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6 results for future of work

Labor Day 2019 Message: Future of Work and Total Worker Health

At NIOSH, we spend every day focused on improving the safety and health of the U.S. workforce who maintain and propel this country forward. This year’s 125th anniversary of Labor Day gives us the opportunity as a Nation to celebrate and appreciate all workers for their contribution to this country’s prosperity, strength and well-being. This

Posted on by John Howard, MD4 Comments

Artificial Intelligence: Implications for the Future of Work

What does Artificial Intelligence (AI) have to do with workplace safety and health? NIOSH has been at the forefront of workplace safety and robotics, creating the Center for Occupational Robotics Research (CORR) and posting blogs such as A Robot May Not Injure a Worker: Working safely with robots. However, much remains unknown regarding the related

Posted on by John Howard, MD34 Comments

NIOSH Working Hours, Sleep and Fatigue Forum: A Recap and Future Directions

The National Institute for Occupational Safety and Health (NIOSH), has had a longstanding interest in nonstandard work hours and associated health and safety effects. The last NIOSH meeting on this topic was held in 2004 and centered around long working hours and the impact on injuries, illnesses, and health behaviors. To build on this expertise,

Posted on by Imelda Wong, PhD, and Naomi Swanson, PhD8 Comments

The Future of Wearable Technology in the Workplace

  Mention of a product or service does not constitute and endorsement by NIOSH or the Department of Health and Human Services. An era of remarkable innovation is underway. We’re looking at the advent of brand-new technologies called “Wearable Computers”. Wearable computers, also known as body-borne computers or wearables, are defined as “miniature electronic devices that are worn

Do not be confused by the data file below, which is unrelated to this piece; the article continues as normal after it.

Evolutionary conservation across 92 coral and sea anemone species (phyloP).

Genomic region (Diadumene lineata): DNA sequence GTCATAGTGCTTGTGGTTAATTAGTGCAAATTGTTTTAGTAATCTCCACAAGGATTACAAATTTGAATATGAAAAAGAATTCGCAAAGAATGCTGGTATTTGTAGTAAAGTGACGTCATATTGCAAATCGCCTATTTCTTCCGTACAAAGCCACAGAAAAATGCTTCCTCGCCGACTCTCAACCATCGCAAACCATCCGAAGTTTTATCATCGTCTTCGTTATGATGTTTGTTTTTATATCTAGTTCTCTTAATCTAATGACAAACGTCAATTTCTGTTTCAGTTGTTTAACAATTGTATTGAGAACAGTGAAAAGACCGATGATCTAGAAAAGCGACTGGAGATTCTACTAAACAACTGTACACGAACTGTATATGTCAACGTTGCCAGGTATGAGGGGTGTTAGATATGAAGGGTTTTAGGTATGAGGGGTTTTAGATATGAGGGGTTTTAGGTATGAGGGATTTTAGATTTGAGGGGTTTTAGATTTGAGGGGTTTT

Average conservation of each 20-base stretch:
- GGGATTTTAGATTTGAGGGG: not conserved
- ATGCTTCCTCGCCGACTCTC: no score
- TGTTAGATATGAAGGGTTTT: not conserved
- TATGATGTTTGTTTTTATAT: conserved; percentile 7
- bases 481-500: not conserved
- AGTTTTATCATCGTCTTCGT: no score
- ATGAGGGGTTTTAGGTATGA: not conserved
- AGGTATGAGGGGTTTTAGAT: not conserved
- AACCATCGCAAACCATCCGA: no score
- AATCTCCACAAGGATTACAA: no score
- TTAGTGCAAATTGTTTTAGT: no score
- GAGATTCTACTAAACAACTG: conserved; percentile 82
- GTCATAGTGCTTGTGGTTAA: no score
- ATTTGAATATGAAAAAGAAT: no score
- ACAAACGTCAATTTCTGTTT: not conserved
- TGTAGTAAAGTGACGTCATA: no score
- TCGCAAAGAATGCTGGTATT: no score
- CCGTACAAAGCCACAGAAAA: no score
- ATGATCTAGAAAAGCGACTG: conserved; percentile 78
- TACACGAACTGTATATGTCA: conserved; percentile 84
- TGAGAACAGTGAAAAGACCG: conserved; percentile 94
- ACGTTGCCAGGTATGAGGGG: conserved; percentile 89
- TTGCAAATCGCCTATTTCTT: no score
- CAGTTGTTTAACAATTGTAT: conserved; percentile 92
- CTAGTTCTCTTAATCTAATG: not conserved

Posted on by Ismail Nabeel MD, MPH FACOEM54 Comments

Research Questions for Aerosol Scientists Addressing COVID-19 and the Workplace

  The Coronavirus Disease 2019 (COVID-19) pandemic has raised many questions about the transmission of the virus that causes COVID-19, SARS-CoV-2, including the possibility of aerosol transmission. In the workplace, workers may encounter asymptomatic, pre-symptomatic, and symptomatic individuals who are infected with SARS-CoV-2 and may expel airborne particles containing the virus. Aerosol scientists bring a

Posted on by William G. Lindsley, PhD; Francoise M. Blachere, MSc; Nancy C. Burton, PhD, MPH, CIH; Brian Christensen, MPH; Cherie F. Estill, PhD; Edward M. Fisher, MS; Stephen B. Martin, PhD, PE; Kenneth R. Mead, PhD, PE; John D. Noti, PhD; Melissa Seaton, MS, CIH

Work Ability among Older Nurses

  As the U.S. workforce ages, many older nurses continue to work in direct patient care. However, by 2030, an estimated 1 million nurses will have retired from the workforce (Buerhaus, Skinner, Auerbach, & Staiger, 2017). The known safety and health hazards for nurses in direct-care positions could be even more dangerous for older workers.

Posted on by Amy Witkoski Stimpfel, PhD, RN1 Comment